Does This Answer Your Question?

An experiment is a question which science poses to Nature and a measurement is the recording of Nature's answer. 
~Max Planck
If you've done real experiments, you know that sometimes you have to keep asking until you get the question right.

Friday, April 6, 2012

RIP Jim Marshall (1923-2012)

I wrote about him back here.

Here's an iconic photo by the other Jim Marshall of another James Marshall kneeling next to a Jim Marshall amp:

Three Jim Marshall's went into that photo--now they're all gone.

Thursday, April 5, 2012

Heads Will Roll!

I get the feeling that political tensions are coming to a head.

Remember this from the fabulous 1960's?

The model was made and sold by Aurora Plastics Corp out of New York and that ad used to run on the back of comic books. The kit appeared on shelves in 1964, was wildly popular, but was subsequently banned.  A reissue of the kit appeared in the 1990s.

Wednesday, April 4, 2012

Conversations with Henry

Henry: You forgot to mention Allen and Senoff.

Me: Who? 

Henry: Allen and Senoff. They made the first dinitrogen complex from ruthenium, [Ru(NH3)5(N2)]2+. That news caused quite a stir back in 1965. Ruthenium rhymes with iron, so you're also speculating about molybdenum. It could be iron doing the fixing in nitrogenase.  Never sell iron short.

Me: *gulps*

Henry: I'm glad to see that you're reading and keeping up with newer stuff. Barry told me you'd be back.

Molybdenum Fixes Nitrogen

Molybdenum's odd-sounding name comes from its resemblance to lead ores. That makes three elements: plumbum (lead), carbon (plumbago), and now molybdenum named after lead. Perhaps it's not so much the color as the texture:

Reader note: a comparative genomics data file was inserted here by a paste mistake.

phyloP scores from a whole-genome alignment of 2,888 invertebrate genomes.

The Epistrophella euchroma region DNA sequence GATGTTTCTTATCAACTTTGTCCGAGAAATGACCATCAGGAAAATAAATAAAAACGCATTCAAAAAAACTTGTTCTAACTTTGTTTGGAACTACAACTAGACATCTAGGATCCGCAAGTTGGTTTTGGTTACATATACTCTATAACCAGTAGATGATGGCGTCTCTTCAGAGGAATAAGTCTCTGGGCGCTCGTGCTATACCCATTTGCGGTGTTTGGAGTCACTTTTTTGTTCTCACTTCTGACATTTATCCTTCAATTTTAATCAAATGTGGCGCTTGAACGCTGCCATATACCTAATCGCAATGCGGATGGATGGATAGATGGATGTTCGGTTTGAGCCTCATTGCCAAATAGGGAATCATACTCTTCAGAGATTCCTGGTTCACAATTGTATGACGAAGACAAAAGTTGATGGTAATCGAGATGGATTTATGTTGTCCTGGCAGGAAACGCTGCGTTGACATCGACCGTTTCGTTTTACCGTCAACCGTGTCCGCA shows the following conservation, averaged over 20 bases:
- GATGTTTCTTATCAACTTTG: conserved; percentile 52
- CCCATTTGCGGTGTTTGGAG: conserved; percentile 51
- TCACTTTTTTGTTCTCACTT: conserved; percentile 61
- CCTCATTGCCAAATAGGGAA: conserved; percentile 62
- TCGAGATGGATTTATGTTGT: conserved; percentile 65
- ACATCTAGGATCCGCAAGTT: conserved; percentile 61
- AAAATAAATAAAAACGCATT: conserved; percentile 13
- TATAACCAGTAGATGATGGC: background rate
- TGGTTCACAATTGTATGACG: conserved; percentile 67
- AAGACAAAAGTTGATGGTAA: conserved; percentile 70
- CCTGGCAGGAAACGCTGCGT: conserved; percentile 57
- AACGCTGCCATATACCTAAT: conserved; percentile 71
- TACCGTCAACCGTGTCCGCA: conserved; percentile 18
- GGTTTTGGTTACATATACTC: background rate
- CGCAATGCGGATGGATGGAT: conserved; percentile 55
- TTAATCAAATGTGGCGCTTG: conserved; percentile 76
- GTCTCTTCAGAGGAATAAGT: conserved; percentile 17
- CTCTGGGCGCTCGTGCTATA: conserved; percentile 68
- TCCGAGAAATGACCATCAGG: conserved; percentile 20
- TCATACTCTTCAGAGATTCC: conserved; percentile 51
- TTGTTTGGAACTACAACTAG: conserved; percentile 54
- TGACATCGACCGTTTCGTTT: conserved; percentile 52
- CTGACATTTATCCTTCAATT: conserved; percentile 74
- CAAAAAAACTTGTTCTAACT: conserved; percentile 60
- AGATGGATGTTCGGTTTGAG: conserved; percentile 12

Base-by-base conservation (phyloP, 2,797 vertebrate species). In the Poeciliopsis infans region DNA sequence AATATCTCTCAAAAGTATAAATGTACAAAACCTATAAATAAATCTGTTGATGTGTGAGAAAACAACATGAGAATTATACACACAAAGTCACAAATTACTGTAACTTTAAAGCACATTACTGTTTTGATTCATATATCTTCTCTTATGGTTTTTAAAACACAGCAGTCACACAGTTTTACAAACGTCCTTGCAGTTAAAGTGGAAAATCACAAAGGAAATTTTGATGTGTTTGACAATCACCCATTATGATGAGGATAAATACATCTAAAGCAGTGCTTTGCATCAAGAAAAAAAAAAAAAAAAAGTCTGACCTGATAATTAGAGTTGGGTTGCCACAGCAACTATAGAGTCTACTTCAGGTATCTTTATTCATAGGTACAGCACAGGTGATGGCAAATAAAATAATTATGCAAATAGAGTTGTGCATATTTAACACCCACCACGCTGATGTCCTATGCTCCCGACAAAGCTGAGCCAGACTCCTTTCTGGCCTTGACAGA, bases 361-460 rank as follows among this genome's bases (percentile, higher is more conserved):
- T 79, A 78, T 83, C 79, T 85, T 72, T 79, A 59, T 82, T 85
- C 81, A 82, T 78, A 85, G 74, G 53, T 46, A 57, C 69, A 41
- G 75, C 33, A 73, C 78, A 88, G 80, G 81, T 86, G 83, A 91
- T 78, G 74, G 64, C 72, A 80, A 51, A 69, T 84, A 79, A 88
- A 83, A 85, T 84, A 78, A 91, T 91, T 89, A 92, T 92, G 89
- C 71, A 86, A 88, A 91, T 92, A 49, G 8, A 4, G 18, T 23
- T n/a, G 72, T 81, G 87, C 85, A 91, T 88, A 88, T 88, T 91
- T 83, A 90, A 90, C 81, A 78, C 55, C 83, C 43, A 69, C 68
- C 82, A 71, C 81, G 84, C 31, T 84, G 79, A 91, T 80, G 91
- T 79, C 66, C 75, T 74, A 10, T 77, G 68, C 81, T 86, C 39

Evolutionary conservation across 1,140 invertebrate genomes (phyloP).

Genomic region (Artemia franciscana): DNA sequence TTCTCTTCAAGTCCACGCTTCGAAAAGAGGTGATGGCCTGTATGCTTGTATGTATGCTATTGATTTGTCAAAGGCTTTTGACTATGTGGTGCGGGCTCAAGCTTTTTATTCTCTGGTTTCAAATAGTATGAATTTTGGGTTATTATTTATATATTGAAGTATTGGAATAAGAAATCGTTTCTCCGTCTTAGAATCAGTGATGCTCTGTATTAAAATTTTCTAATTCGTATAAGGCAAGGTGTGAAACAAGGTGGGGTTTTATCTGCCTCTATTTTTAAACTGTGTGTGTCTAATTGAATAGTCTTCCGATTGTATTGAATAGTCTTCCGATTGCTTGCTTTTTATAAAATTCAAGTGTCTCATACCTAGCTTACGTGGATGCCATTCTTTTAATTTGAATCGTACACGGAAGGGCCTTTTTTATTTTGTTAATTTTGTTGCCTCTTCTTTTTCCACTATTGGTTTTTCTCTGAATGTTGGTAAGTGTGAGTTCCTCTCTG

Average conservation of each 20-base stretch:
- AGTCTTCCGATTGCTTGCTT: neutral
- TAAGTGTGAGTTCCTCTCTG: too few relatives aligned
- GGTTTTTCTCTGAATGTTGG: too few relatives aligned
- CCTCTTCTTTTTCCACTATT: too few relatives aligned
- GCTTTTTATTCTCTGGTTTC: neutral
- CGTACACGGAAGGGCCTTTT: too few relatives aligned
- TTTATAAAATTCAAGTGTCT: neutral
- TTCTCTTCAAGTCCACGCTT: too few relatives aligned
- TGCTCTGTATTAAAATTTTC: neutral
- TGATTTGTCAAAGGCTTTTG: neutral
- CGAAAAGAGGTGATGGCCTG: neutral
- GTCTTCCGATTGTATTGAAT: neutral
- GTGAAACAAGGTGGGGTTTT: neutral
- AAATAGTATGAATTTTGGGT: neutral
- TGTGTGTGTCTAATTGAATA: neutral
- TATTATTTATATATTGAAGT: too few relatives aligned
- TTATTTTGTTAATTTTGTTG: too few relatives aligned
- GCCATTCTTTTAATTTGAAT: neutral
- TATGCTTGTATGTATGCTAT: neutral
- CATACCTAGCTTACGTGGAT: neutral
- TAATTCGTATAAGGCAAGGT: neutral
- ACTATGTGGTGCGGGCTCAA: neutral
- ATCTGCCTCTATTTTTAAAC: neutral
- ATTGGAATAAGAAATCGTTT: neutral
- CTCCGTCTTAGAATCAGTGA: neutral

Native ore: MoS2

Native plumbago (graphite)

Native lead (Galena, PbS)
Molybdenum's role in life is anything but leaden. Mo is in nitrogenase, an enzyme absolutely essential for life. Nitrogenase-containing bacteria "fix" nitrogen, turning thin air into solid plant food (ammonium), a feat no less remarkable than photosynthesis. The bacteria in turn get first dibs on the sugars made by the plants in perfect symbiosis.

If artificial photosynthesis is cool--making sugars and fuels from CO2--nitrogen fixation is even more exciting because we're about a third of the way there.*  Bacteria make about 2/3 of the world's fixed nitrogen, and the ancient Haber-Bosch process does the rest.  The Haber-Bosch process, first developed in 1913, enabled Germany to fight the First World War. Today it helps feed about a third of the world's population but it also consumes about 1-2 % of the world's annual energy supply. We can do even better, perhaps by learning from nature.